The new and relatively unknown GIGN were not fully trusted by the Foreign Legion. Moreover, the operators arrived with long hair and civilian clothes. Prouteau himself wore glasses and was reportedly mocked by the Foreign Legion general for this. Regardless, the only viable rescue plan relied on the GIGN’s newly developed synchronized sniper shot to neutralize the four hijackers on the bus. This would allow legionnaires to assault the bus and establish defensive positions around it to hold off the Somali Army while the children were evacuated.

To execute the synchronized shot, the snipers counted off from left to right. In French, the first sniper would report, “One, ready,” if he had his target in sight. This would go down the firing line to ensure that all shooters were prepared to fire. If a sniper did not have a clean shot on his target, he would say so and the code would start over from the beginning. If all shooters reported ready, the commander would count, “Zero, zero, zero.” On the third count, all snipers would fire and take their targets out at the same time.

synchronized sniper shot fr fi rifle
Prouteau with an FR F1 rifle, the same kind used at Loyada (Public Domain)

At 3:45pm on February 4, the GIGN snipers executed a perfect synchronized shot and killed all four kidnappers on the bus. However, the dismounted legionnaires who were supposed to advance the 300 yards across no man’s land to the school bus were slowed by Somali machine gun fire from across the border. Additionally, a fifth militant had stationed himself in the brush near the bus overnight. Running onto the bus as the fighting broke out, he fired a burst from his rifle that tragically killed one schoolgirl.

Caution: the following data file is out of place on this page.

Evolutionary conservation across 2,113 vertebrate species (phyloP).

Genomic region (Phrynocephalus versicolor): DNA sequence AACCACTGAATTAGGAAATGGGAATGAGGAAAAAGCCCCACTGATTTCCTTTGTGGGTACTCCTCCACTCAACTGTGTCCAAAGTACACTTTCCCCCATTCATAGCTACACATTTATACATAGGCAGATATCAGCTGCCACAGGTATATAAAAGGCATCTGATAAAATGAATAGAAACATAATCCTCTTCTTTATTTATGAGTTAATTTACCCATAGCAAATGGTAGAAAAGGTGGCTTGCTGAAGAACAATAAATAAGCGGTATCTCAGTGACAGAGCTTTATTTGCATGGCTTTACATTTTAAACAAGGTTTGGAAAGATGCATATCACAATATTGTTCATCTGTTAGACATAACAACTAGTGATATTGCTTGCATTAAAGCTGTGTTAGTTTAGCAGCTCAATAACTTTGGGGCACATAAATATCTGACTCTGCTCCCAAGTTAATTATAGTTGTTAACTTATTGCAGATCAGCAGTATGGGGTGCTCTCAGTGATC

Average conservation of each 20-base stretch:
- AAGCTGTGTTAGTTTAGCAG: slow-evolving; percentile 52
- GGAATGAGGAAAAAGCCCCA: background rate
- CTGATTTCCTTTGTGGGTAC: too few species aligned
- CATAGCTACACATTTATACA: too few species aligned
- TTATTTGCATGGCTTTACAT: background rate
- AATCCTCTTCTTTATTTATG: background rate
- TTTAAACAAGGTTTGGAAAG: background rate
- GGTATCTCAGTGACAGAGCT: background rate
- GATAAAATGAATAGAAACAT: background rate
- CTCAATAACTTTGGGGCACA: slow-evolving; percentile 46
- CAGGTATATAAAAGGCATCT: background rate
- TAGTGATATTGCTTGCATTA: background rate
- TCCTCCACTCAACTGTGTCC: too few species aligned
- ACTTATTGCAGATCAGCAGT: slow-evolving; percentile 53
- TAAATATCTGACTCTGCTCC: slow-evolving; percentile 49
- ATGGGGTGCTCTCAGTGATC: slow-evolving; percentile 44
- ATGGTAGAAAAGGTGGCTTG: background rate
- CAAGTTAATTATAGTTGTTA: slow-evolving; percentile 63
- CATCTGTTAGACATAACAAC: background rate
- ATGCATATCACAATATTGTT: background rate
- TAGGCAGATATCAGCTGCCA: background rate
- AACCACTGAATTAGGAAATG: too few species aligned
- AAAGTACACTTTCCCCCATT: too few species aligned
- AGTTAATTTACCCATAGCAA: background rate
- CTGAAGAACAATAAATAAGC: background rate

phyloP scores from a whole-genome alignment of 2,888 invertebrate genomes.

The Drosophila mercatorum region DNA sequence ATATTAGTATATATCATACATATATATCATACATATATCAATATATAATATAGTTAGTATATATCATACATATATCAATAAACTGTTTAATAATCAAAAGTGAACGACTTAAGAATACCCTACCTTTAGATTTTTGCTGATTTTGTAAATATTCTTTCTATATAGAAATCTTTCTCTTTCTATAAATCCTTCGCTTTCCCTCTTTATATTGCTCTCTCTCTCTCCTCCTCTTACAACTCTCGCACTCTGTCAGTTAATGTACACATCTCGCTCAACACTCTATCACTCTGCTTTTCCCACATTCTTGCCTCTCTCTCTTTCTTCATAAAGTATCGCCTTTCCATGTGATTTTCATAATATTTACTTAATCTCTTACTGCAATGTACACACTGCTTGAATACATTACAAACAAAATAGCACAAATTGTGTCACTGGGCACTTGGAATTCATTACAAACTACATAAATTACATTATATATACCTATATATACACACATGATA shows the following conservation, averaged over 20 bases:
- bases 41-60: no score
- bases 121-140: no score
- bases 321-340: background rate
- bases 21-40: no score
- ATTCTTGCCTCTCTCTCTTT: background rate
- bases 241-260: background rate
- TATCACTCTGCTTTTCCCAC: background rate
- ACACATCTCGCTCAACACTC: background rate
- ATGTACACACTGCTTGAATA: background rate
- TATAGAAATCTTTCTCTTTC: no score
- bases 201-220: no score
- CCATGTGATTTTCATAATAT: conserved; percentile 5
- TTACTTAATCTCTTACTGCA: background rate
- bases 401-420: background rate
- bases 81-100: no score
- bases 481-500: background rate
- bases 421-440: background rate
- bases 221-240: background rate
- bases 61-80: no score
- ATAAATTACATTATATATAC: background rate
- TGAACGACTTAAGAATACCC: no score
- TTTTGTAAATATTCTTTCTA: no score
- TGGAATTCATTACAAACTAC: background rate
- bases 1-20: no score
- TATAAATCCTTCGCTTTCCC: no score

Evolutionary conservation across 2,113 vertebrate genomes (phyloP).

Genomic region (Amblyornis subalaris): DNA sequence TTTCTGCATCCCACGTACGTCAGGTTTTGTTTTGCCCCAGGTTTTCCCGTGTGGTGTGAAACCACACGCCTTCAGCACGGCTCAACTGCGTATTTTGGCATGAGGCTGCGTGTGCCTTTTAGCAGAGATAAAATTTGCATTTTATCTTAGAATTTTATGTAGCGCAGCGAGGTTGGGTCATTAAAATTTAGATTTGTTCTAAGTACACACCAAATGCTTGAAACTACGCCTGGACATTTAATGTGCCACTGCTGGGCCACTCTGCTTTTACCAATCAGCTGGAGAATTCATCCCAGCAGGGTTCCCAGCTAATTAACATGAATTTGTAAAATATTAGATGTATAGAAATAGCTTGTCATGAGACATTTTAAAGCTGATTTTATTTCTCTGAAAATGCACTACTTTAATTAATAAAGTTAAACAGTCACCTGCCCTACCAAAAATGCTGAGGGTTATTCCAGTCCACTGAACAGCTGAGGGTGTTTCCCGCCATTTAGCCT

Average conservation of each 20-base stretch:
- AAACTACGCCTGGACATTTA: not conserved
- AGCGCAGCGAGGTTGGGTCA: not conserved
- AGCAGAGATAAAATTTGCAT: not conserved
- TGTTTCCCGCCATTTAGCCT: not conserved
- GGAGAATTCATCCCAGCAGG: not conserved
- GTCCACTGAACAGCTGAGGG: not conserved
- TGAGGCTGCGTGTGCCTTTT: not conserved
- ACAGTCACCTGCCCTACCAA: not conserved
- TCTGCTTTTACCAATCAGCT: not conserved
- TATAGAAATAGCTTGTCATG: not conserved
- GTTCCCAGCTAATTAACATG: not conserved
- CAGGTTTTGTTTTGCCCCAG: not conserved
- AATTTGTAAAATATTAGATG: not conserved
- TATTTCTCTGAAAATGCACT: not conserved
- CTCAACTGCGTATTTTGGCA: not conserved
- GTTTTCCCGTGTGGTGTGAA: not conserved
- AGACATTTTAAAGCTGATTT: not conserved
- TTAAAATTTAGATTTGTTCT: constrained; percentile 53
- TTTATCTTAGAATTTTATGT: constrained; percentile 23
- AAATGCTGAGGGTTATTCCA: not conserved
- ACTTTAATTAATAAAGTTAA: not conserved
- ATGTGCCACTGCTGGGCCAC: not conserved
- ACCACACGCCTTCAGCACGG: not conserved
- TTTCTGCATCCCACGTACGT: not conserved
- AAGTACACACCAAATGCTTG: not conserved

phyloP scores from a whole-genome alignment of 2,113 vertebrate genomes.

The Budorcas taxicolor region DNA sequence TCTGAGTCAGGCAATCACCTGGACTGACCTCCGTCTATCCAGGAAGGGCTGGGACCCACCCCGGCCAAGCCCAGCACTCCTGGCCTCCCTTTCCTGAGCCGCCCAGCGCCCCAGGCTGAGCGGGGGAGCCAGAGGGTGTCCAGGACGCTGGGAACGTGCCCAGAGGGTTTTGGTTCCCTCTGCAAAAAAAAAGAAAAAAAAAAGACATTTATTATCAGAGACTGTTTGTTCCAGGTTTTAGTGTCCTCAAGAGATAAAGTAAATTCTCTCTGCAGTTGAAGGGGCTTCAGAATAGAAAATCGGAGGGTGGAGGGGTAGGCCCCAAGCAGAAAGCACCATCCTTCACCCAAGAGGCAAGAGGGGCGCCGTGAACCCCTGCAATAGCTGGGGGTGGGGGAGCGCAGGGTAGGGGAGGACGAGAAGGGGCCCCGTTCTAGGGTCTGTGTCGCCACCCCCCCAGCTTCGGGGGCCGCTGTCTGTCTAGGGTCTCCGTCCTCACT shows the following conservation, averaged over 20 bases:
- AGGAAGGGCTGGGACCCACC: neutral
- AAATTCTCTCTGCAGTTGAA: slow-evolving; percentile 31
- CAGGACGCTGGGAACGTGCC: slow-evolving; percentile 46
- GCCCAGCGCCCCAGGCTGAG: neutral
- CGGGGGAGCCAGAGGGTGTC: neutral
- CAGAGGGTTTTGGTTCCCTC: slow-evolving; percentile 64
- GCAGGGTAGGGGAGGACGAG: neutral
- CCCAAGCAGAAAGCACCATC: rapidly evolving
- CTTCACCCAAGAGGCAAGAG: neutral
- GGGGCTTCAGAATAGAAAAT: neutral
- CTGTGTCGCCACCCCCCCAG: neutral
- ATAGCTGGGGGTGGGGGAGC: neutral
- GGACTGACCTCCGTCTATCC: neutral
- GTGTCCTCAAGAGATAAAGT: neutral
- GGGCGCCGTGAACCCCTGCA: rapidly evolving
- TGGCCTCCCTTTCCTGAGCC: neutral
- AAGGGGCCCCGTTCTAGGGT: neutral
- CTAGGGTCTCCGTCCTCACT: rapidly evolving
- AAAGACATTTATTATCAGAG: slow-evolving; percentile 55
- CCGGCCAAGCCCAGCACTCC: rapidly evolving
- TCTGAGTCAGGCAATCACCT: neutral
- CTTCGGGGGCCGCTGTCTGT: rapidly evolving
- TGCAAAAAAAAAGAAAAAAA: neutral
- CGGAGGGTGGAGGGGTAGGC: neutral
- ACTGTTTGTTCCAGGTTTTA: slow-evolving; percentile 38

Seeing that the bulk of the Foreign Legion was pinned down, two GIGN operators ditched their precision rifles and charged the bus with their Manurhin MR 73 revolvers. The militant on the bus wounded a legionnaire who attempted to engage him and took a child as a human shield. After braving the machine gun fire that crisscrossed no man’s land, the GIGN operators reached the bus. One of them placed a well-aimed revolver shot into the militant’s neck, killing him.

The bullet-ridden bus after the firefight
The bullet-ridden bus after the firefight (Public Domain)

The legionnaires and their armored vehicles eventually made it to the bus to provide cover while the children were evacuated. At 4:05pm, the fighting was over. In addition to the one girl who was killed by the fifth militant, five children were wounded during the engagement. Two of these children, a boy and girl, were seriously wounded and immediately evacuated to France. The girl died of her wounds on February 13 and, although the boy survived, he was left disfigured and died in 2014. One schoolboy was kidnapped by militants into Somalia and released three days later.

The bus driver, who was a French soldier, one legionnaire, and a female social assistant with the legionnaires who volunteered to join the children the day before were wounded during the fighting. 20 FLCS militants and Somali soldiers were wounded and seven militants were killed. Somali officials reported six of their soldiers were killed while the official French report lists just one Somali soldier killed. The 1976 Loyada hostage rescue mission validated the GIGN’s synchronized sniper shot which was later taught to other specialized units like Britain’s SAS and America’s Delta Force and SEAL Team Six. Prouteau’s unit also pioneered helicopter fast-roping which has been adopted by militaries and police around the world.

Feature Image: A GIGN sniper behind an FR F1 rifle (reddit.com/militaryarts)